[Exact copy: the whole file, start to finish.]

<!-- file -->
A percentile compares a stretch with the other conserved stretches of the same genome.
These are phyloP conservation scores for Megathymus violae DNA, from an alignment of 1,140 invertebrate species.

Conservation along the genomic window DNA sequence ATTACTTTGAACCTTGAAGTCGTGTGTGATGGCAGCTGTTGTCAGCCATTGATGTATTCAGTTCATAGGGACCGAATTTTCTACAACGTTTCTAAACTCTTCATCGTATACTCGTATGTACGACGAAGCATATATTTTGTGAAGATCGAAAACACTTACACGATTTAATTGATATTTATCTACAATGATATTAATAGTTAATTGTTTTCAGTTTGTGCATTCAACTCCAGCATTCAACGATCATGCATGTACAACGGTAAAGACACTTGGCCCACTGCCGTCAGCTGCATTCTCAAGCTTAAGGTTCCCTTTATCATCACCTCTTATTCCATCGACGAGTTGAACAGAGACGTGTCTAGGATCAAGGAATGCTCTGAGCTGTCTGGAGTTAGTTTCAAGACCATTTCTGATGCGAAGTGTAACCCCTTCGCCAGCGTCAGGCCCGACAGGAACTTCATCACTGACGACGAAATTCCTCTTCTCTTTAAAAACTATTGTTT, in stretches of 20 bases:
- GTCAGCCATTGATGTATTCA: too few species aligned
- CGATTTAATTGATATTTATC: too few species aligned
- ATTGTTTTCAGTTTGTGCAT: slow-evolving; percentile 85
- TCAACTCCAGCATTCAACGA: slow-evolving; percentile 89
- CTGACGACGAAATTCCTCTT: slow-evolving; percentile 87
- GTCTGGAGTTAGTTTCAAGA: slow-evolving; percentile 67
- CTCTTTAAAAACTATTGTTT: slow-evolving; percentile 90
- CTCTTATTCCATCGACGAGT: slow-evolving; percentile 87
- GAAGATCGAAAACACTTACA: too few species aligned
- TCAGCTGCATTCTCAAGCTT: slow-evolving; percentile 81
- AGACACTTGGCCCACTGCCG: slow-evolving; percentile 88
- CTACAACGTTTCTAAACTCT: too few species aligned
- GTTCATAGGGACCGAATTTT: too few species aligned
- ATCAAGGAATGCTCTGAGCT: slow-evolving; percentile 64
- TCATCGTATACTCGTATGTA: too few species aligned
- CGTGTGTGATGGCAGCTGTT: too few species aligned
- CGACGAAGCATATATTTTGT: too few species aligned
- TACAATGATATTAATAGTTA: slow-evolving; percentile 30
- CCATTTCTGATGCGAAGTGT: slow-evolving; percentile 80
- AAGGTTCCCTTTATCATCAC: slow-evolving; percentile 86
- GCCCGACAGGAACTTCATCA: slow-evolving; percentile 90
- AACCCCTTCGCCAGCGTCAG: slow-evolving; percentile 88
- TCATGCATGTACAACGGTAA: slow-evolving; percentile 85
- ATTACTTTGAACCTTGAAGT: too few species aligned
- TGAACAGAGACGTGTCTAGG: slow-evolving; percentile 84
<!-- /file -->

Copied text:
A percentile compares a stretch with the other conserved stretches of the same genome.
These are phyloP conservation scores for Megathymus violae DNA, from an alignment of 1,140 invertebrate species.

Conservation along the genomic window DNA sequence ATTACTTTGAACCTTGAAGTCGTGTGTGATGGCAGCTGTTGTCAGCCATTGATGTATTCAGTTCATAGGGACCGAATTTTCTACAACGTTTCTAAACTCTTCATCGTATACTCGTATGTACGACGAAGCATATATTTTGTGAAGATCGAAAACACTTACACGATTTAATTGATATTTATCTACAATGATATTAATAGTTAATTGTTTTCAGTTTGTGCATTCAACTCCAGCATTCAACGATCATGCATGTACAACGGTAAAGACACTTGGCCCACTGCCGTCAGCTGCATTCTCAAGCTTAAGGTTCCCTTTATCATCACCTCTTATTCCATCGACGAGTTGAACAGAGACGTGTCTAGGATCAAGGAATGCTCTGAGCTGTCTGGAGTTAGTTTCAAGACCATTTCTGATGCGAAGTGTAACCCCTTCGCCAGCGTCAGGCCCGACAGGAACTTCATCACTGACGACGAAATTCCTCTTCTCTTTAAAAACTATTGTTT, in stretches of 20 bases:
- GTCAGCCATTGATGTATTCA: too few species aligned
- CGATTTAATTGATATTTATC: too few species aligned
- ATTGTTTTCAGTTTGTGCAT: slow-evolving; percentile 85
- TCAACTCCAGCATTCAACGA: slow-evolving; percentile 89
- CTGACGACGAAATTCCTCTT: slow-evolving; percentile 87
- GTCTGGAGTTAGTTTCAAGA: slow-evolving; percentile 67
- CTCTTTAAAAACTATTGTTT: slow-evolving; percentile 90
- CTCTTATTCCATCGACGAGT: slow-evolving; percentile 87
- GAAGATCGAAAACACTTACA: too few species aligned
- TCAGCTGCATTCTCAAGCTT: slow-evolving; percentile 81
- AGACACTTGGCCCACTGCCG: slow-evolving; percentile 88
- CTACAACGTTTCTAAACTCT: too few species aligned
- GTTCATAGGGACCGAATTTT: too few species aligned
- ATCAAGGAATGCTCTGAGCT: slow-evolving; percentile 64
- TCATCGTATACTCGTATGTA: too few species aligned
- CGTGTGTGATGGCAGCTGTT: too few species aligned
- CGACGAAGCATATATTTTGT: too few species aligned
- TACAATGATATTAATAGTTA: slow-evolving; percentile 30
- CCATTTCTGATGCGAAGTGT: slow-evolving; percentile 80
- AAGGTTCCCTTTATCATCAC: slow-evolving; percentile 86
- GCCCGACAGGAACTTCATCA: slow-evolving; percentile 90
- AACCCCTTCGCCAGCGTCAG: slow-evolving; percentile 88
- TCATGCATGTACAACGGTAA: slow-evolving; percentile 85
- ATTACTTTGAACCTTGAAGT: too few species aligned
- TGAACAGAGACGTGTCTAGG: slow-evolving; percentile 84